A juror in the Derek Chauvin murder trial may have jeopardized the guilty verdict by attending the March on Washington last summer but declaring on a juror questionnaire that he didn't, legal experts say.
Brandon Mitchell was seen in a social media photo, taken in Washington, D.C., wearing a T-shirt with Martin Luther King's image surrounded by the worlds: "GET YOUR KNEE OFF OUR NECKS" and "BLM" (Black Lives Matter), according to the Star Tribune.
Chauvin was found guilty on April 20 of all charges in the death of George Floyd, a 46-year-old Black man who died after Chauvin restrained him by placing a knee on Floyd’s neck.
The incident which led to Floyd’s death was caught on camera and quickly went viral, inspiring a summer of protests and riots across the nation.
The jury, including Mitchell, found Chauvin guilty of second- and third-degree murder and second-degree manslaughter. Bail was revoked and the former Minneapolis police officer was remanded to custody until sentencing.
The Washington Times said the Aug. 28, 2020, rally in Washington featured speeches by Floyd's sibling.
The newspaper said what may come back to haunt the prosecution is that Mitchell had answered "no" when asked during jury selection if he had participated in any protests surrounding Floyd's death.
"I'd never been to [Washington] D.C.," Mitchell said Monday of his reasons for attending the event. "The opportunity to go to D.C., the opportunity to be around thousands and thousands of Black people; I just thought it was a good opportunity to be a part of something."
Legal experts say at the very least the juror will have to be questioned in what’s called a Schwartz hearing, WCCO in Minnesota said. Depending on his replies, a mistrial could be declared.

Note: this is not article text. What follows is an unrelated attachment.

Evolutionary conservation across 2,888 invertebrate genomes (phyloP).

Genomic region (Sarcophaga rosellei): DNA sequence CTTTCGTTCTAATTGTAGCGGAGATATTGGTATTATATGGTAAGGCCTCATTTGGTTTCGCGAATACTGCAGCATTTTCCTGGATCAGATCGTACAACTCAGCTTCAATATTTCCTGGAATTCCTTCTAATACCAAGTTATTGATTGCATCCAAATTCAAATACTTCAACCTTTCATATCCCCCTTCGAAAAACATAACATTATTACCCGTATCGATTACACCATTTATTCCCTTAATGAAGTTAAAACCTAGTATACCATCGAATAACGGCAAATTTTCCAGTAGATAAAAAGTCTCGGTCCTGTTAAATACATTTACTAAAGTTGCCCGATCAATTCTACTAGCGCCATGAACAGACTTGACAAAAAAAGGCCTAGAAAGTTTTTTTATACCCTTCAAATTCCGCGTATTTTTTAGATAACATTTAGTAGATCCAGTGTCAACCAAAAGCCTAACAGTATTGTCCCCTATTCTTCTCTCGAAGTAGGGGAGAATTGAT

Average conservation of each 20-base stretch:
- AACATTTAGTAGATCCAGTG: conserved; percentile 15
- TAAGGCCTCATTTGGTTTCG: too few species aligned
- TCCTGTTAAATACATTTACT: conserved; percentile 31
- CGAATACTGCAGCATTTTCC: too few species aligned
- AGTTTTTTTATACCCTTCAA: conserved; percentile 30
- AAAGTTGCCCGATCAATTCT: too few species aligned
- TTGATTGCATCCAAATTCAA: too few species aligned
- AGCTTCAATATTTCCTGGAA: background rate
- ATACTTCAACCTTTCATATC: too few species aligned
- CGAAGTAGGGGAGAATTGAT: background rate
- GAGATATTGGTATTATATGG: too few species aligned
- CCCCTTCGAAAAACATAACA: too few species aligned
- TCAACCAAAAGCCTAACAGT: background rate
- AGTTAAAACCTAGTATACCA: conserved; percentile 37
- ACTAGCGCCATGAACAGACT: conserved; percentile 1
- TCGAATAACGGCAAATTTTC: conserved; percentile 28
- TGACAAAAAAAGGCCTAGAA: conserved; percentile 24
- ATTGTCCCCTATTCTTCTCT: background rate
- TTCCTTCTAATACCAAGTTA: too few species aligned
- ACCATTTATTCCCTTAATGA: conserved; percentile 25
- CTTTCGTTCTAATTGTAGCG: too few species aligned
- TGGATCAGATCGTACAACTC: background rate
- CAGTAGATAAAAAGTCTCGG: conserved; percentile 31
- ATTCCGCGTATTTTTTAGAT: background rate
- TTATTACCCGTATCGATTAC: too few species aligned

Law professor Rachel Moran from the University of St. Thomas said: "Did the juror speak the truth? Or alternatively, did the juror say something untrue during questioning? But the other thing to keep in mind is did the lawyers do their job in investigating the juror?"
According to the television station, Mitchell filled out a questionnaire before being selected. On it, he said he never attended protests over police brutality in Minnesota or beyond.
He also answered a question on Black Lives Matter, saying, "Black lives just want to be treated as equals and not killed or treated in an aggressive manner simply because they are Black."
"If he had been asked about it and he tried to hide it, that could be an issue,” Moran said. "But at this point, I don’t see anything, any evidence that he tried to hide it."
The defense does have the right to ask Judge Peter Cahill to go back and question Mitchell. Cahill then can decide if the verdict will stand.
According to The Epoch Times, civil rights attorney Brian Dunn said the Mitchell photo is "undeniably suggestive of a possible bias in this juror" but the main question is whether Mitchell "lied about, or failed to provide complete answers on whether he has engaged in public activism, or whether he has any affiliations with BLM that go beyond the mere wearing of the shirt."
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